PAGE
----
At 19, Shionuma started down the path to becoming a monk, and after a relatively short four years of training, in 1991, he decided he was ready to take on the thousand-day practice. But he surprised even other monks by opting for Mt. Omine, where the practice first began. However, where the original monk had done a circumambulation around the temple, Shionuma chose to climb the mountain from bottom to top. If he finished, he would become the first to do it as an ascent.
He consulted the only living monk who’d completed the ritual (on Mt. Hiei), who told him he thought Omine would be too hard. Shionuma wasn’t dissuaded. He appreciated the repetition that the single trail up and down Omine offered, in contrast to the variety of routes taken by the monks of Mt. Hiei. Shionuma also embraced the solitude and lack of pushers. “I was fueled by Omine,” he says.
That doesn’t mean it was easy. He began each “day” rising at 11:30 p.m. and purifying himself in a waterfall. He spent about an hour preparing and dressing himself in traditional robes made of hemp, then topped it with a cedar-woven lotus hat. Shionuma’s wardrobe and supplies—which included a suicide knife and rope—weighed about 15 pounds. He wore split-toed tabi socks with rubber bottoms (traditional woven sandals wouldn’t withstand Omine’s rough terrain). He set off from the temple at 12:30 a.m., covering much of the daily journey in the dark.
During nine years on the mountain, Shionuma says there were very few days when he felt good. “There was almost always something to trouble me, whether it was knee, heart, headache, etc.,” he says. Just a month into the attempt, Shionuma lost his toenails and fingernails. Later in the first year, he dealt with blood in his urine from kidney problems. He had to care for himself, as he couldn’t take a break from the mountain to visit a doctor. “You press forward dispassionately, feeling as if you are immersed in suffering,” he says. “When you do that, the mind gradually becomes very clear.” It was only once, after a bout with the flu, that he passed out and, as he came to, thought he might not be able to continue. “But then I remembered my childhood dreams and found the motivation to continue on with my quest.”
In the beginning, Shionuma saw ghosts and scary images along the trail. Later, in the intermediate periods, he was treated to beautiful visions. And during the final stages of his thousand days, Shionuma didn’t see anything but reality. He focused on his form and breath. He repeated a mantra with every step: “Humility” (one step), “Pure mind” (one step). He finished hiking in 1999, and completed the Four Nothings the following year.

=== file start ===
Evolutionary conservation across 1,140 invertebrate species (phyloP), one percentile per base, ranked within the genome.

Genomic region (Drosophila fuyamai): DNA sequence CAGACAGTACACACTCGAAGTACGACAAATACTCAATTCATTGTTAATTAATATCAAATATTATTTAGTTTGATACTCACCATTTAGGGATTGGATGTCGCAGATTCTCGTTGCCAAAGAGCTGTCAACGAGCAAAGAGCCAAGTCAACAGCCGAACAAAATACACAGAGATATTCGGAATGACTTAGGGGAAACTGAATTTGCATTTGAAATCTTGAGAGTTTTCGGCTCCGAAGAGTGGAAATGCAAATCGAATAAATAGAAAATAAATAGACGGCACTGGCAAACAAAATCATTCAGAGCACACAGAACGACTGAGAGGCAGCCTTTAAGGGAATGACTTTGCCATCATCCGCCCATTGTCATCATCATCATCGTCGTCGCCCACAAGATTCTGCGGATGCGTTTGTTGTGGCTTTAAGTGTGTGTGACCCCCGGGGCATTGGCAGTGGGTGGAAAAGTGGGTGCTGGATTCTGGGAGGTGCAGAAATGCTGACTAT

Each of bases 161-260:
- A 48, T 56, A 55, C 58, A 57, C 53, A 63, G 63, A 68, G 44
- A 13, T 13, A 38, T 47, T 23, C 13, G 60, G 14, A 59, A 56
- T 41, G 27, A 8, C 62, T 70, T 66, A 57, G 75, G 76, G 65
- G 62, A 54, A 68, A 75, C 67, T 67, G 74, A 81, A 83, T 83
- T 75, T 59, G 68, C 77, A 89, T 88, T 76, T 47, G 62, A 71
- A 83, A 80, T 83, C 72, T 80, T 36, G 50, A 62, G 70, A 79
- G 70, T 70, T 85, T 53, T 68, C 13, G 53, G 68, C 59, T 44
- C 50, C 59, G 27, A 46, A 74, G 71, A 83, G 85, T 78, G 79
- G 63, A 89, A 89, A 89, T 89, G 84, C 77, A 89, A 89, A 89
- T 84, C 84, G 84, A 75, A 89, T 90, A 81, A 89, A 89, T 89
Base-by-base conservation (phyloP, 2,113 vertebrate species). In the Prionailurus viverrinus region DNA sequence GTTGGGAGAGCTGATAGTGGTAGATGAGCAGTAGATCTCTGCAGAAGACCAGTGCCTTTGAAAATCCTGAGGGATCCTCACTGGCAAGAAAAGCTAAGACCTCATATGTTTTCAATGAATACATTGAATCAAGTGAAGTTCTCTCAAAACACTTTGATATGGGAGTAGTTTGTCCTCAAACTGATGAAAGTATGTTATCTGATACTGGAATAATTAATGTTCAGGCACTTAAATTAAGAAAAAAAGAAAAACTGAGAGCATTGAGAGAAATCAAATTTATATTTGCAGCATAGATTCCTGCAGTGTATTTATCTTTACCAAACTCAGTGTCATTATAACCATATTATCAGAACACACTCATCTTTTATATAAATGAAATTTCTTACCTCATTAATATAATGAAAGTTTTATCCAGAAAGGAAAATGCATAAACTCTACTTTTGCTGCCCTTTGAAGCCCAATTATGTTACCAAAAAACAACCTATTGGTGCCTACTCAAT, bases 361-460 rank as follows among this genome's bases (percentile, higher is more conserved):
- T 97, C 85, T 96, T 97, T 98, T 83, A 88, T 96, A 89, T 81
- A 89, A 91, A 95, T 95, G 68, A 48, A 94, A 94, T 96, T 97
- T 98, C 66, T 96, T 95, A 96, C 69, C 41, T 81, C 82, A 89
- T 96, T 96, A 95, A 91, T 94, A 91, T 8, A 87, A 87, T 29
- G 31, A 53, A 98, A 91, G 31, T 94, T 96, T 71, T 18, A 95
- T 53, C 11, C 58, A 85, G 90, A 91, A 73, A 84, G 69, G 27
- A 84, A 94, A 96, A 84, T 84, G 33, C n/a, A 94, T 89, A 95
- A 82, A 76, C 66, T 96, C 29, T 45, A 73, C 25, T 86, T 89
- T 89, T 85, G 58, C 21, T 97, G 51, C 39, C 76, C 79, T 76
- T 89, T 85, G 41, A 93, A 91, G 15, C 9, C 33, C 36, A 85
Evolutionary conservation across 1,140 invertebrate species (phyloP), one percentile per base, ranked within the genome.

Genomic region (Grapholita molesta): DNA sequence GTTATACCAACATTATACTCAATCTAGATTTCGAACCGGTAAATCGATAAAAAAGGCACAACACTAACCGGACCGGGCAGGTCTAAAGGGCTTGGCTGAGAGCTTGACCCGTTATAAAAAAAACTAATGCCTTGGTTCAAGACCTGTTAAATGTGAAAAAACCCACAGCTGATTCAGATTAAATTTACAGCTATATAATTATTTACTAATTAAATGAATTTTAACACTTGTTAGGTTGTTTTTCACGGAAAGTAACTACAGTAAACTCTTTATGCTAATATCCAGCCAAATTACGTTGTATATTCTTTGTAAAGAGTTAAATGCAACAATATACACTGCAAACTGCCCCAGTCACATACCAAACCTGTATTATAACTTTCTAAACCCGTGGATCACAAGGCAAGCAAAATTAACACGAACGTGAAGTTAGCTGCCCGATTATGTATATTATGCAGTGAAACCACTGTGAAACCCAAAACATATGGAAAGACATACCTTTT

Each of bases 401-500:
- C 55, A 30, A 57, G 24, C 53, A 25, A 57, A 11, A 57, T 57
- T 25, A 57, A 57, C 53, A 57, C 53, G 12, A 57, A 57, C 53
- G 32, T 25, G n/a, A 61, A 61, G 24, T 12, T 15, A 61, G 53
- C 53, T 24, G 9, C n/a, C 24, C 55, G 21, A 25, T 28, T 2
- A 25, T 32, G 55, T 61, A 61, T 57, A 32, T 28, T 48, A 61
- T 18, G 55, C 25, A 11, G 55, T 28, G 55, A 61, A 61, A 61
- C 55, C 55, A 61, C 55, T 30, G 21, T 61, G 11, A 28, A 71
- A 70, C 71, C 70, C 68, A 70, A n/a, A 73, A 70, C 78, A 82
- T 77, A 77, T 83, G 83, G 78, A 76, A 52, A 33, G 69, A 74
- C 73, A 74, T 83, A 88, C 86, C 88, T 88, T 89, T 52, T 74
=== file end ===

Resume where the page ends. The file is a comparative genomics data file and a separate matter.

Did it work? Did he achieve what he sought?
Shionuma answers cryptically. “Do you remember when you first learned to ride a bike and you ‘got it’?” he asks. “That feeling of ‘getting it’ where you are balanced and moving freely, gliding along with joy; that is Nirvana.” He says the thousand-day ordeal taught him gratitude, self-examination, and consideration for others—and enables him to teach compassion and humility the way he envisioned as a child. “The reason that I had a full, satisfied heart during my solitary ascetic practice might be because I felt affection for even the trees and the insects,” he says.
He still returns to Omine once a year to remember what he’s done. He ascends and descends alone because he always did it alone. At his resident temple near Sendai, he enjoys his peaceful daily life of praying, gardening, and living close to nature. He travels occasionally to give talks and invites others to visit him so that he may spread his message. “There is valuable meaning in doing the same things, in the same way, and as devotedly as you can,” he says. “If you do this, the Way will most assuredly open up.”
And he still runs three or four times a week, but only about 6 miles, wearing normal running clothes. “I’m not a strict guy,” he says with a smile.
Adam W. Chase is an ultrarunner based in Colorado. His longest race to date was seven days; he did not meditate.